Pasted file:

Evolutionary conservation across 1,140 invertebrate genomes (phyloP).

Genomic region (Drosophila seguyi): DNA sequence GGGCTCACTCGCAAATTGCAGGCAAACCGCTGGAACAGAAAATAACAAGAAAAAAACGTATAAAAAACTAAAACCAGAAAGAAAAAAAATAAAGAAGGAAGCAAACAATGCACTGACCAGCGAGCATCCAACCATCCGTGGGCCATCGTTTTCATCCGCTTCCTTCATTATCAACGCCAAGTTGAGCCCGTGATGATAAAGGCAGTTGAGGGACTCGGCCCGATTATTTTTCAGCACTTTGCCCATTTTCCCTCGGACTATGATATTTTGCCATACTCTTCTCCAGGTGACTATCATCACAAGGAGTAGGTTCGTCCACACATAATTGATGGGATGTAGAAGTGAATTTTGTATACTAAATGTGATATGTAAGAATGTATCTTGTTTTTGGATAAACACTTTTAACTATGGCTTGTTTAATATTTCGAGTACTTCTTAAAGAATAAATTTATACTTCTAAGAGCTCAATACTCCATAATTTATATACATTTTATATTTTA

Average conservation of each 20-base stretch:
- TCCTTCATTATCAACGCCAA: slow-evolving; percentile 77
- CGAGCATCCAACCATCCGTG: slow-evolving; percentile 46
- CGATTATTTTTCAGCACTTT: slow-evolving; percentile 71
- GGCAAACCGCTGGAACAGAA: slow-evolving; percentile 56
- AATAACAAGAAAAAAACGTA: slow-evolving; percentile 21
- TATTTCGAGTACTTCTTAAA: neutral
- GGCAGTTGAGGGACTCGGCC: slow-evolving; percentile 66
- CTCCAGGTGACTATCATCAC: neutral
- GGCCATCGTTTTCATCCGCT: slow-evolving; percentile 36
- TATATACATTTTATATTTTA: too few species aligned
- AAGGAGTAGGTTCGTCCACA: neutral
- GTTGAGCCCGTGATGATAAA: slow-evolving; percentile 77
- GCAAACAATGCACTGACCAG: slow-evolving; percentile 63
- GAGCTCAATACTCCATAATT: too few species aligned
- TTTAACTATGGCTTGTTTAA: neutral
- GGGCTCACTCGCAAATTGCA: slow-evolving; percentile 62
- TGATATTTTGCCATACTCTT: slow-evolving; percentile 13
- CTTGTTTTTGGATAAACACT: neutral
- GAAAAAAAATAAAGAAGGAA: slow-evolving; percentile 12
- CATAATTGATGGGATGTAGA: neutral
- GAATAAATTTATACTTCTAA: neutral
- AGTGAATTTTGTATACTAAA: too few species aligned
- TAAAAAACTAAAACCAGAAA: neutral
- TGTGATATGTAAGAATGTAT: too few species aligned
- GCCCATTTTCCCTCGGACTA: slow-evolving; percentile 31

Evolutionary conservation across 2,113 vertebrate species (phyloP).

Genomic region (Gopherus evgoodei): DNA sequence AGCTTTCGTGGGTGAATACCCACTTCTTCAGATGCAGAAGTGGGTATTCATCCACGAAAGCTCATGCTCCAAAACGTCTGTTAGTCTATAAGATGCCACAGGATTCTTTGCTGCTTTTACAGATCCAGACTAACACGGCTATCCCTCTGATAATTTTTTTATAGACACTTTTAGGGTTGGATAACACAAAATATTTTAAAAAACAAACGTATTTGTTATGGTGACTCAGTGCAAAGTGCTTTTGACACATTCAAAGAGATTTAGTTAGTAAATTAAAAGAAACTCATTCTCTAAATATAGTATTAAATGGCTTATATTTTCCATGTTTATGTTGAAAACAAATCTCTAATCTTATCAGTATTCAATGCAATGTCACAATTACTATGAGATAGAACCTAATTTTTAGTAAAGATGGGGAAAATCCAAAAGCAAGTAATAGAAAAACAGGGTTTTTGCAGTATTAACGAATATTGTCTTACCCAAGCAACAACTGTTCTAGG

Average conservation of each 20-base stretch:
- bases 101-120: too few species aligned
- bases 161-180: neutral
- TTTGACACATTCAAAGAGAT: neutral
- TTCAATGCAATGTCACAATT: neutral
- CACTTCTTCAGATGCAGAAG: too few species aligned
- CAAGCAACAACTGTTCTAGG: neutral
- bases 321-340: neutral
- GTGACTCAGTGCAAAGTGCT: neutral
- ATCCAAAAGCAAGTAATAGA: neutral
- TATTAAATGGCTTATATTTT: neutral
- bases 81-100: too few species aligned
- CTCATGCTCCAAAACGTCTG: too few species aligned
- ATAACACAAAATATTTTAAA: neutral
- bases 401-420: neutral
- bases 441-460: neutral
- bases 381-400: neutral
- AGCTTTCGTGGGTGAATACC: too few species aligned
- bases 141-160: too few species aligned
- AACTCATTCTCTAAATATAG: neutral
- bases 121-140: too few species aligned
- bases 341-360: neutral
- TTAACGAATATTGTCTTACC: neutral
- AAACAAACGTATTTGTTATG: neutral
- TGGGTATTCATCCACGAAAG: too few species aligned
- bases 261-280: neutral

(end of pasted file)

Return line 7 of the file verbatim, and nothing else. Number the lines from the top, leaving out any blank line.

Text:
- GGCAAACCGCTGGAACAGAA: slow-evolving; percentile 56